- Red Potatoes
- Daikons with Tops (3)
- Bok Choi
- Romaine Heart
- Dandelion Greens
- Spring Onion
- Valencia Oranges (3)
Thinking the daikon tops, dandelion greens and one of my bok choi will be stirfried with some Black Bean Garlic sauce.
Potatoes will keep. Strawberries are dessert. Daikons were all dealt with today.
Leftover Wrapup and The Week So Far
- Korean Spareribs; Daikon Slaw with Szechuan Peppercorns and Red Chile; Grilled Kimchi Bok Choi
- 1/2 Cup Soy Sauce
- 1/4 Cup Mirin
- 1/4 Cup Brown Sugar
- 1/8 Cup Rice Vinegar
- 1/8 Cup Sesame Oil
- 1/8 Cup chopped garlic
- a couple tablespoons of chopped chives because I didn't have any green onions around
The Daikon Slaw was basically this recipe from Epicurious. It was good, but nothing to write home about. I would have liked more szechuan peppercorns. Also I grated the daikon, in the future I would recommend a julienne.
Finally, in my book there is no better way to cook bok choi than by grilling it. So I split the head, washed it out, and placed it in a baking dish. I took my remaining half-jar of daikon and bok choi kimchi from last week and blitzed it in the miniprep with a couple T's of sesame oil. Pour over the bok choi halves and work it in a bit. Onto the grill for about 3-4 minutes a side. Amazing. Just the right amount of burn, great intense flavor. Nice texture on the bok choi. And this meal used both daikon and bok choi in two different ways!
Don't Do This
What I will mention is this: a tale of woe and tragedy that almost ruined my ricey dreams. It is a chronicle of hubris and punishment of ignorance. It concerns a nearly incinerated paellera and an overzealous grill-master.
Prior to this episode I always made paella inside, switching between the stove and oven. Keeps good control and the pan serves 8, not 30, so I don't need the big burner. But it was a nice night, so I decided to go outside and use the grill like a real man. Sadly, I was simultaneously overzealous with the charcoal and impatient in letting the fire die down. So the pan went on, oil went in, infrared thermometer said 375, chicken bits went in and were all cooked well, then they were removed and the guanciale went in. At this point things went horribly, horribly wrong.
Keeping the lid off the BBQ was really heating up the coals. Soon the thermometer was off the chart, the guanciale was beginning to burn, grease fires imminent. So I rescued the guanciale, took the pan off, ran across the deck with my lame pot mitts doing an insufficient job on the searing handles, dumped the now blackened oil, and spent about half an hour spraying the now blackened pan and trying to scrape the burned on crud off.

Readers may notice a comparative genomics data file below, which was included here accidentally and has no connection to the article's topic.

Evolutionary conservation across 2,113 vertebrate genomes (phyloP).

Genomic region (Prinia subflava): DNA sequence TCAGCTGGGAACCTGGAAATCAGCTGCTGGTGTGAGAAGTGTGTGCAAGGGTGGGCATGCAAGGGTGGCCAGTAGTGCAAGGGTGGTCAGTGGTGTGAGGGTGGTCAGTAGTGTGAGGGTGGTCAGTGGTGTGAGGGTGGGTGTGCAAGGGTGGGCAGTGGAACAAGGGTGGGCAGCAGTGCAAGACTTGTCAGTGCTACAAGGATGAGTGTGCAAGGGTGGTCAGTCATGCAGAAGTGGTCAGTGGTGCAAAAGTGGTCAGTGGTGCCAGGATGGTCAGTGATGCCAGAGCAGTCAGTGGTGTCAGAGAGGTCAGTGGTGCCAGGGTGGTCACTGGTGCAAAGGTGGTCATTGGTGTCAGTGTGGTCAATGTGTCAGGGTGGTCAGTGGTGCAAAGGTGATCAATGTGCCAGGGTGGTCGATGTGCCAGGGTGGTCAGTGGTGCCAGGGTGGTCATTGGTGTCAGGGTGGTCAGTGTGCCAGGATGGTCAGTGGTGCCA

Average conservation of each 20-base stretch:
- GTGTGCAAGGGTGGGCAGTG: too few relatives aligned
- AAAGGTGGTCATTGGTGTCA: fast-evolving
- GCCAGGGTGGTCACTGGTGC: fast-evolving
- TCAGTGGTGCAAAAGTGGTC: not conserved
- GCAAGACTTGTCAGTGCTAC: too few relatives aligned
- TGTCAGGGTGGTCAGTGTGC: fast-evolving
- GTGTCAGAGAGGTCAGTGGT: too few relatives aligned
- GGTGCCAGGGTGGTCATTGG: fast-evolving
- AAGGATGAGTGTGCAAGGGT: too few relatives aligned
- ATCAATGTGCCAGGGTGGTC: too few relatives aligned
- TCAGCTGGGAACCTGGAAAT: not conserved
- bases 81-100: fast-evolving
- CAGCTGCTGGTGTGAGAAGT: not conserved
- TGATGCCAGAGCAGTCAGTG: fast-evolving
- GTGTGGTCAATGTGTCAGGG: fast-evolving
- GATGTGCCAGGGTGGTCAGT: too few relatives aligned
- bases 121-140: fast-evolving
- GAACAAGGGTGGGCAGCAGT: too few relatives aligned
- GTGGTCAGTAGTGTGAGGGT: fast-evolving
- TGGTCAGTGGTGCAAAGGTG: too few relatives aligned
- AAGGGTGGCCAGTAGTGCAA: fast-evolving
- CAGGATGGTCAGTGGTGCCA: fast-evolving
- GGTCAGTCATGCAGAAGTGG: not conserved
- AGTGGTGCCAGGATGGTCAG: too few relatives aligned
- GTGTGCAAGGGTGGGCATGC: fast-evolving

Took the noticeably still charred pan back inside and finished on the stove. The paella was still really, really good. Haven't been able to get my incinerated pan back to rights though...lesson learned.
- Caldo Verde
I set off from this recipe and it was good, but kinda bland, thin and lifeless. So I added some more paprika. Then I was pondering what else to do when it hit me: Trotter Gear! So I dug one of the jars out of the fridge and added a couple big spoonfuls. Suddenly the soup had body, and some nice unctuous goodness. Great with some fresh bread, and it used the leftover chorizo from the Paella, all the kale, and all my old red potatoes. To do again I would say use a good stock and some more garlic and it would be really good.
To make watery, lame tzatziki you need non-fat plain yogurt.
To make ok, but still meh tzatziki you need plain yogurt.
To make good tzatziki you need strained yogurt.
You can take plain yogurt, hang it in some cheesecloth over the sink for a couple hours, and it will be good.
Or you can go for the gusto and skip straight to the thick-yogurt-cheese-universe-expanding-awesomeness of good labaneh. You can find it by the pint or quart at most middle eastern markets. There's a brand called Romi's out of New Jersey that's pretty good.
Here's the tzatziki recipe. Take two cucumbers. Top and tail them, then cut them in half lengthwise. Scoop out the seeds with a spoon. Grate the cucumbers into a bowl and sprinkle with some salt. Let them sit for an hour or two, stirring occasionally, then strain them and wring them out in a paper towel. Mix the cucumbers with a pint of labaneh, two crushed cloves of garlic, a tablespoon or two of olive oil, and some minced mint or dill if you're feeling like it. Adjust for salt and serve with pitas, or on souvlaki or falafel, or with lamb. It's amazing.